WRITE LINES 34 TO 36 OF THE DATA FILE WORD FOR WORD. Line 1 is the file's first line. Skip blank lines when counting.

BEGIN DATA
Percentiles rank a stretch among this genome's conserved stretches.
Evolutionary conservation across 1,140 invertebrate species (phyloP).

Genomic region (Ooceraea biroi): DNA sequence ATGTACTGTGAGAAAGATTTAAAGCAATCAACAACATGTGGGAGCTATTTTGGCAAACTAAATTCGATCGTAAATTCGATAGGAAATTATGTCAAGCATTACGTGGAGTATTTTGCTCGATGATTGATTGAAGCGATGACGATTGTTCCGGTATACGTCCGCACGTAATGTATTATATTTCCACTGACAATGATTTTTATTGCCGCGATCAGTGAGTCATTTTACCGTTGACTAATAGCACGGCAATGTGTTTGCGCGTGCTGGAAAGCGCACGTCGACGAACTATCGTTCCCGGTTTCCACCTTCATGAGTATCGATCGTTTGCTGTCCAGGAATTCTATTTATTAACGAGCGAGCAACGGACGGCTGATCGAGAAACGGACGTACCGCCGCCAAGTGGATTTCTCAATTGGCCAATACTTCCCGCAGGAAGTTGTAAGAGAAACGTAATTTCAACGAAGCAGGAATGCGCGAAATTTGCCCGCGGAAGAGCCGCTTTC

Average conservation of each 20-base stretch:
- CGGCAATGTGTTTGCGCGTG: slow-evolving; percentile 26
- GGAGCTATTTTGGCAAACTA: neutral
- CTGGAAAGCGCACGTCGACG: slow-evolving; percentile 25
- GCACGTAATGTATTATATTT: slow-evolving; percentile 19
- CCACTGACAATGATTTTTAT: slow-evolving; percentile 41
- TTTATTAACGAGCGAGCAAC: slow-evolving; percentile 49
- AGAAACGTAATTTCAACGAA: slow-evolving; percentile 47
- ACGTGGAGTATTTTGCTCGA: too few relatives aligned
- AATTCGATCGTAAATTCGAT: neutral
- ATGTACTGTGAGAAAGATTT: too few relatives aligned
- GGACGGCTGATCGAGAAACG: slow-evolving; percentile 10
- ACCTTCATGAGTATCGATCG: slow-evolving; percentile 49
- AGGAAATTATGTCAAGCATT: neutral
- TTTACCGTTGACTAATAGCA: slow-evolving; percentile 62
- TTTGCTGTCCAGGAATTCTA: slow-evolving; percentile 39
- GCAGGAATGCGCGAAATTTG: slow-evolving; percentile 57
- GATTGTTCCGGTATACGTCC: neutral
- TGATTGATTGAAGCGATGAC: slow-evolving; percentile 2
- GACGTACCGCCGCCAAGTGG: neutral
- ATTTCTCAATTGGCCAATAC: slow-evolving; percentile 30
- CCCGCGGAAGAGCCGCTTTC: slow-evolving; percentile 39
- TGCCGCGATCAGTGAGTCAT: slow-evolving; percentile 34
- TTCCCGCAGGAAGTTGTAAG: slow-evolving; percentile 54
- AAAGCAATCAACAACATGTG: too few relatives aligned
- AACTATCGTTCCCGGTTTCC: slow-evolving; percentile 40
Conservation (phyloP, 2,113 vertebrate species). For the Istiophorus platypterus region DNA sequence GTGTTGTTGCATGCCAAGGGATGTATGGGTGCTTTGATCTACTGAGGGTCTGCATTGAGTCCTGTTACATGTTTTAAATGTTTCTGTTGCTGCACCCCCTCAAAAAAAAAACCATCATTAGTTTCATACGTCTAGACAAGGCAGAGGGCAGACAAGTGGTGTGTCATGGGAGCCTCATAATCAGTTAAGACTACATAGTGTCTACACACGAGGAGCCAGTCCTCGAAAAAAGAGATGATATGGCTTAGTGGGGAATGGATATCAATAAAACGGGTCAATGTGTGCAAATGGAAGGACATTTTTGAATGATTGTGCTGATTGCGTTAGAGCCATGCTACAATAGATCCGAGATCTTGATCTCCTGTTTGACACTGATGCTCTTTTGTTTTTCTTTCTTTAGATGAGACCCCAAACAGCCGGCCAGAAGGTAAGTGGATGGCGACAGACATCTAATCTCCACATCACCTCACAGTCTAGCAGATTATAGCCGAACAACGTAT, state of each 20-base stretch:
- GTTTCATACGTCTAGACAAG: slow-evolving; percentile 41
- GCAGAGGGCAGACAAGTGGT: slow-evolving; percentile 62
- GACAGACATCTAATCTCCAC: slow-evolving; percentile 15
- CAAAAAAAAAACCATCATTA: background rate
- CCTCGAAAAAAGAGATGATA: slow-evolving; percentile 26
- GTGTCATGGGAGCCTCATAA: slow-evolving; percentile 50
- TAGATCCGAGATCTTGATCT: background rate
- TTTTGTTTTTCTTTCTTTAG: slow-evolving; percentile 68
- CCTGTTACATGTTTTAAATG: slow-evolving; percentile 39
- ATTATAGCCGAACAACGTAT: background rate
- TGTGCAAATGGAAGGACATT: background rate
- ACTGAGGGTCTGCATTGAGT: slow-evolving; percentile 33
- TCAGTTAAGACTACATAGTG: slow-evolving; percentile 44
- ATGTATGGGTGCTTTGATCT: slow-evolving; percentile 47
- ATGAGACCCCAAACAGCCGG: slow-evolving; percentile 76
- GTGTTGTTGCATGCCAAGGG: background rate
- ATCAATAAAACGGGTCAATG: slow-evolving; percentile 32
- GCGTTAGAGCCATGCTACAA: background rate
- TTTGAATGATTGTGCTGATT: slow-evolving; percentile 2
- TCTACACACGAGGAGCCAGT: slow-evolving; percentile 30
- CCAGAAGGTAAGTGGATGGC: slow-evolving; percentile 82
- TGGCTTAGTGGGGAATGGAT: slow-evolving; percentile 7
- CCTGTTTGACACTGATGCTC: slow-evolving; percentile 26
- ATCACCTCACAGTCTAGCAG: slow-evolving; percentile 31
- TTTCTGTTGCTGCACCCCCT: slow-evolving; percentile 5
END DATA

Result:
- CAAAAAAAAAACCATCATTA: background rate
- CCTCGAAAAAAGAGATGATA: slow-evolving; percentile 26
- GTGTCATGGGAGCCTCATAA: slow-evolving; percentile 50